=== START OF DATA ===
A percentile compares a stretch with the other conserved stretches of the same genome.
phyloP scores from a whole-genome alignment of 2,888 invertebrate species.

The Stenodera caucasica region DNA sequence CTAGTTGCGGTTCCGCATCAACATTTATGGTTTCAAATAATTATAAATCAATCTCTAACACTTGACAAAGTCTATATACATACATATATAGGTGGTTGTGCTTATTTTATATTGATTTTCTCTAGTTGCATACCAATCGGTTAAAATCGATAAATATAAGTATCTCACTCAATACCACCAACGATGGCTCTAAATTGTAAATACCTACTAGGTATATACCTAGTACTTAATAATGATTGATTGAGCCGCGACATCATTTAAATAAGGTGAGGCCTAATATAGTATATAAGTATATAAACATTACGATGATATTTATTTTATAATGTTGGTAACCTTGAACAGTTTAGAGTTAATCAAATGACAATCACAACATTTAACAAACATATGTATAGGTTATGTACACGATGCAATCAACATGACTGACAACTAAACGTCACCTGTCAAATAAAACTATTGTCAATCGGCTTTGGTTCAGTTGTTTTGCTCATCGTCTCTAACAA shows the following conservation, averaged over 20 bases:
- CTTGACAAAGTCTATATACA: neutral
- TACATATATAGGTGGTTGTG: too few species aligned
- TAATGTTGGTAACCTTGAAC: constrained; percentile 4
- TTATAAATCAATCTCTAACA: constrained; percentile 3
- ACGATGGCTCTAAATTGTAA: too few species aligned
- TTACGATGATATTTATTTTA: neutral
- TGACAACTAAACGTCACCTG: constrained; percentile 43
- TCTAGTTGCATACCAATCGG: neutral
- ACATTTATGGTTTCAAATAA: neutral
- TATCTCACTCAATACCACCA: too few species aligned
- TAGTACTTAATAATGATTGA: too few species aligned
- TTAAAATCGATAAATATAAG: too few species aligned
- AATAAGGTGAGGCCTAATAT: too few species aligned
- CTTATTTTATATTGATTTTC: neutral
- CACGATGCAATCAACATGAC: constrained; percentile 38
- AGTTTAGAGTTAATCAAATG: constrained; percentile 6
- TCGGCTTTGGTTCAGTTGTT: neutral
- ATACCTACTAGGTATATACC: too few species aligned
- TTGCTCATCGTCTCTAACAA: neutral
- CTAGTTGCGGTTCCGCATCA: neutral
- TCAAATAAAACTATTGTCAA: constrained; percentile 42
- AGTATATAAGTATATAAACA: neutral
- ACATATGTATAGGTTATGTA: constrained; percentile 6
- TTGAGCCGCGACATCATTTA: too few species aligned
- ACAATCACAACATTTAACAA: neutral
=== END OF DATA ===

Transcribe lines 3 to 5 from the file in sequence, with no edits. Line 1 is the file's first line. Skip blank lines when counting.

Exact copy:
The Stenodera caucasica region DNA sequence CTAGTTGCGGTTCCGCATCAACATTTATGGTTTCAAATAATTATAAATCAATCTCTAACACTTGACAAAGTCTATATACATACATATATAGGTGGTTGTGCTTATTTTATATTGATTTTCTCTAGTTGCATACCAATCGGTTAAAATCGATAAATATAAGTATCTCACTCAATACCACCAACGATGGCTCTAAATTGTAAATACCTACTAGGTATATACCTAGTACTTAATAATGATTGATTGAGCCGCGACATCATTTAAATAAGGTGAGGCCTAATATAGTATATAAGTATATAAACATTACGATGATATTTATTTTATAATGTTGGTAACCTTGAACAGTTTAGAGTTAATCAAATGACAATCACAACATTTAACAAACATATGTATAGGTTATGTACACGATGCAATCAACATGACTGACAACTAAACGTCACCTGTCAAATAAAACTATTGTCAATCGGCTTTGGTTCAGTTGTTTTGCTCATCGTCTCTAACAA shows the following conservation, averaged over 20 bases:
- CTTGACAAAGTCTATATACA: neutral
- TACATATATAGGTGGTTGTG: too few species aligned